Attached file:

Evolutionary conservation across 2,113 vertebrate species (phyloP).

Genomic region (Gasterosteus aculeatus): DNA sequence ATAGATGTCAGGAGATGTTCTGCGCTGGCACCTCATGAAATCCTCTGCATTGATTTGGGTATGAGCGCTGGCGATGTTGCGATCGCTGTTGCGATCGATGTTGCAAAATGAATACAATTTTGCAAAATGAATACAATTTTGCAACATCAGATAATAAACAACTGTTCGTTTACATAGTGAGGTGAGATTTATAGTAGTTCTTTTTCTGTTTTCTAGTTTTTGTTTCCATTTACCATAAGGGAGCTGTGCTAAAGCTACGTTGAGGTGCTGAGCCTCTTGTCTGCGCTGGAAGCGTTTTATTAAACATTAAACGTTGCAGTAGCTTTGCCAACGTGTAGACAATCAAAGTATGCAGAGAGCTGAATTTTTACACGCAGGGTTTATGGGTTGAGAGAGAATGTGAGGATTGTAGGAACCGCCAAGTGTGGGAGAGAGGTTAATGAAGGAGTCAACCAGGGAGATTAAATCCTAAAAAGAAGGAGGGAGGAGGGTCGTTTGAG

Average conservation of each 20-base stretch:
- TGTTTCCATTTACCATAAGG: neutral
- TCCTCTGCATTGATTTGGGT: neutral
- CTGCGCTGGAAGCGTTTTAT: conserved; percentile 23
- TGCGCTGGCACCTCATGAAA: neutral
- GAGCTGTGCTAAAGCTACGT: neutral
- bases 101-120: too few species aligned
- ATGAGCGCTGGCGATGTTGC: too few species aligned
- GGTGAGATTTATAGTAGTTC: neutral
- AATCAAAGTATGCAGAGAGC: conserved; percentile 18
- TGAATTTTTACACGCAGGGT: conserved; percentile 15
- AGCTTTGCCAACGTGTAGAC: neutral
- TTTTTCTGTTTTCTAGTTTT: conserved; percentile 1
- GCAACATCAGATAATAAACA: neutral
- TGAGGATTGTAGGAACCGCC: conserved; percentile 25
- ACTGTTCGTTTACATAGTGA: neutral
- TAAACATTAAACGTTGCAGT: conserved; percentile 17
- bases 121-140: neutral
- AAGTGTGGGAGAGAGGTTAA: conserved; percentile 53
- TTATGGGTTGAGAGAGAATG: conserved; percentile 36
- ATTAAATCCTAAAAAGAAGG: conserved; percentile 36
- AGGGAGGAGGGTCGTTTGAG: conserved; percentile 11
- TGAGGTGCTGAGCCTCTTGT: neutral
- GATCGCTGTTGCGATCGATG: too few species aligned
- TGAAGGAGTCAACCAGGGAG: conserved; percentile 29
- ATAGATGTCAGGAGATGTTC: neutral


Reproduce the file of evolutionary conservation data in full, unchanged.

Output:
Evolutionary conservation across 2,113 vertebrate species (phyloP).

Genomic region (Gasterosteus aculeatus): DNA sequence ATAGATGTCAGGAGATGTTCTGCGCTGGCACCTCATGAAATCCTCTGCATTGATTTGGGTATGAGCGCTGGCGATGTTGCGATCGCTGTTGCGATCGATGTTGCAAAATGAATACAATTTTGCAAAATGAATACAATTTTGCAACATCAGATAATAAACAACTGTTCGTTTACATAGTGAGGTGAGATTTATAGTAGTTCTTTTTCTGTTTTCTAGTTTTTGTTTCCATTTACCATAAGGGAGCTGTGCTAAAGCTACGTTGAGGTGCTGAGCCTCTTGTCTGCGCTGGAAGCGTTTTATTAAACATTAAACGTTGCAGTAGCTTTGCCAACGTGTAGACAATCAAAGTATGCAGAGAGCTGAATTTTTACACGCAGGGTTTATGGGTTGAGAGAGAATGTGAGGATTGTAGGAACCGCCAAGTGTGGGAGAGAGGTTAATGAAGGAGTCAACCAGGGAGATTAAATCCTAAAAAGAAGGAGGGAGGAGGGTCGTTTGAG

Average conservation of each 20-base stretch:
- TGTTTCCATTTACCATAAGG: neutral
- TCCTCTGCATTGATTTGGGT: neutral
- CTGCGCTGGAAGCGTTTTAT: conserved; percentile 23
- TGCGCTGGCACCTCATGAAA: neutral
- GAGCTGTGCTAAAGCTACGT: neutral
- bases 101-120: too few species aligned
- ATGAGCGCTGGCGATGTTGC: too few species aligned
- GGTGAGATTTATAGTAGTTC: neutral
- AATCAAAGTATGCAGAGAGC: conserved; percentile 18
- TGAATTTTTACACGCAGGGT: conserved; percentile 15
- AGCTTTGCCAACGTGTAGAC: neutral
- TTTTTCTGTTTTCTAGTTTT: conserved; percentile 1
- GCAACATCAGATAATAAACA: neutral
- TGAGGATTGTAGGAACCGCC: conserved; percentile 25
- ACTGTTCGTTTACATAGTGA: neutral
- TAAACATTAAACGTTGCAGT: conserved; percentile 17
- bases 121-140: neutral
- AAGTGTGGGAGAGAGGTTAA: conserved; percentile 53
- TTATGGGTTGAGAGAGAATG: conserved; percentile 36
- ATTAAATCCTAAAAAGAAGG: conserved; percentile 36
- AGGGAGGAGGGTCGTTTGAG: conserved; percentile 11
- TGAGGTGCTGAGCCTCTTGT: neutral
- GATCGCTGTTGCGATCGATG: too few species aligned
- TGAAGGAGTCAACCAGGGAG: conserved; percentile 29
- ATAGATGTCAGGAGATGTTC: neutral